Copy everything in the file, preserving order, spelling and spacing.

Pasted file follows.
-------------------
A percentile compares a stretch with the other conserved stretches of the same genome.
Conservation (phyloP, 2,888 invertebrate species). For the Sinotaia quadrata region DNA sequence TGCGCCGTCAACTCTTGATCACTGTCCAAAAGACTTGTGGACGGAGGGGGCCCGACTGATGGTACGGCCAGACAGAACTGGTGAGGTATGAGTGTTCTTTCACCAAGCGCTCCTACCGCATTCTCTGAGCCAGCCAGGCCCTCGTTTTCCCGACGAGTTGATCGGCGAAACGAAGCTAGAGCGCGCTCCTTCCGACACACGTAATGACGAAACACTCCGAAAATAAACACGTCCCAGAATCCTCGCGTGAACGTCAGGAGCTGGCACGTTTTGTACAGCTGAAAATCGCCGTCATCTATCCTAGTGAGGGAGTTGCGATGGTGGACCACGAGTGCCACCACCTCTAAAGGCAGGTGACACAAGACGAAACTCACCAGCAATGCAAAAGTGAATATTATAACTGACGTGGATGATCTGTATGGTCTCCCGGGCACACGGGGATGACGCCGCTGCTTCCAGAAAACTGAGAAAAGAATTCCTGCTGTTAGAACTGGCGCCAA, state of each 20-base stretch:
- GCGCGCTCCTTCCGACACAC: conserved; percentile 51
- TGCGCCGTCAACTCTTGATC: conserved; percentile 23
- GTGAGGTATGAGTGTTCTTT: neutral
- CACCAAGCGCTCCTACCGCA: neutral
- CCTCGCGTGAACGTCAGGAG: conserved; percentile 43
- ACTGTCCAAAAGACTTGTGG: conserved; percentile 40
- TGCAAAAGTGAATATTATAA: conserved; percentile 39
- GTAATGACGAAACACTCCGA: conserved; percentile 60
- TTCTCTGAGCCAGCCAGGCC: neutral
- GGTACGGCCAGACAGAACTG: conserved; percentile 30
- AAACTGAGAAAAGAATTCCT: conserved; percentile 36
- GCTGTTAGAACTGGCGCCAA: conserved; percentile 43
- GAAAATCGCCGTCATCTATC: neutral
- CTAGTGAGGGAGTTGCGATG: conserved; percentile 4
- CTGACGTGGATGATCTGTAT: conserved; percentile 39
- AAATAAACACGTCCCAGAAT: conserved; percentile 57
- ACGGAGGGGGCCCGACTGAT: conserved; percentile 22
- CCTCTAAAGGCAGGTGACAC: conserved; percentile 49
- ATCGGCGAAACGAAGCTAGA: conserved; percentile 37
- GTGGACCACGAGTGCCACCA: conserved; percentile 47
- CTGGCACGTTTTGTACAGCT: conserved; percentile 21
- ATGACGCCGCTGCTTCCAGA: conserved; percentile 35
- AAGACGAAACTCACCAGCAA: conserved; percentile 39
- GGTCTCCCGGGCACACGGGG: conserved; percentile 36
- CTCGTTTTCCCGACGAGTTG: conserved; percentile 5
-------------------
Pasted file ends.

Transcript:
A percentile compares a stretch with the other conserved stretches of the same genome.
Conservation (phyloP, 2,888 invertebrate species). For the Sinotaia quadrata region DNA sequence TGCGCCGTCAACTCTTGATCACTGTCCAAAAGACTTGTGGACGGAGGGGGCCCGACTGATGGTACGGCCAGACAGAACTGGTGAGGTATGAGTGTTCTTTCACCAAGCGCTCCTACCGCATTCTCTGAGCCAGCCAGGCCCTCGTTTTCCCGACGAGTTGATCGGCGAAACGAAGCTAGAGCGCGCTCCTTCCGACACACGTAATGACGAAACACTCCGAAAATAAACACGTCCCAGAATCCTCGCGTGAACGTCAGGAGCTGGCACGTTTTGTACAGCTGAAAATCGCCGTCATCTATCCTAGTGAGGGAGTTGCGATGGTGGACCACGAGTGCCACCACCTCTAAAGGCAGGTGACACAAGACGAAACTCACCAGCAATGCAAAAGTGAATATTATAACTGACGTGGATGATCTGTATGGTCTCCCGGGCACACGGGGATGACGCCGCTGCTTCCAGAAAACTGAGAAAAGAATTCCTGCTGTTAGAACTGGCGCCAA, state of each 20-base stretch:
- GCGCGCTCCTTCCGACACAC: conserved; percentile 51
- TGCGCCGTCAACTCTTGATC: conserved; percentile 23
- GTGAGGTATGAGTGTTCTTT: neutral
- CACCAAGCGCTCCTACCGCA: neutral
- CCTCGCGTGAACGTCAGGAG: conserved; percentile 43
- ACTGTCCAAAAGACTTGTGG: conserved; percentile 40
- TGCAAAAGTGAATATTATAA: conserved; percentile 39
- GTAATGACGAAACACTCCGA: conserved; percentile 60
- TTCTCTGAGCCAGCCAGGCC: neutral
- GGTACGGCCAGACAGAACTG: conserved; percentile 30
- AAACTGAGAAAAGAATTCCT: conserved; percentile 36
- GCTGTTAGAACTGGCGCCAA: conserved; percentile 43
- GAAAATCGCCGTCATCTATC: neutral
- CTAGTGAGGGAGTTGCGATG: conserved; percentile 4
- CTGACGTGGATGATCTGTAT: conserved; percentile 39
- AAATAAACACGTCCCAGAAT: conserved; percentile 57
- ACGGAGGGGGCCCGACTGAT: conserved; percentile 22
- CCTCTAAAGGCAGGTGACAC: conserved; percentile 49
- ATCGGCGAAACGAAGCTAGA: conserved; percentile 37
- GTGGACCACGAGTGCCACCA: conserved; percentile 47
- CTGGCACGTTTTGTACAGCT: conserved; percentile 21
- ATGACGCCGCTGCTTCCAGA: conserved; percentile 35
- AAGACGAAACTCACCAGCAA: conserved; percentile 39
- GGTCTCCCGGGCACACGGGG: conserved; percentile 36
- CTCGTTTTCCCGACGAGTTG: conserved; percentile 5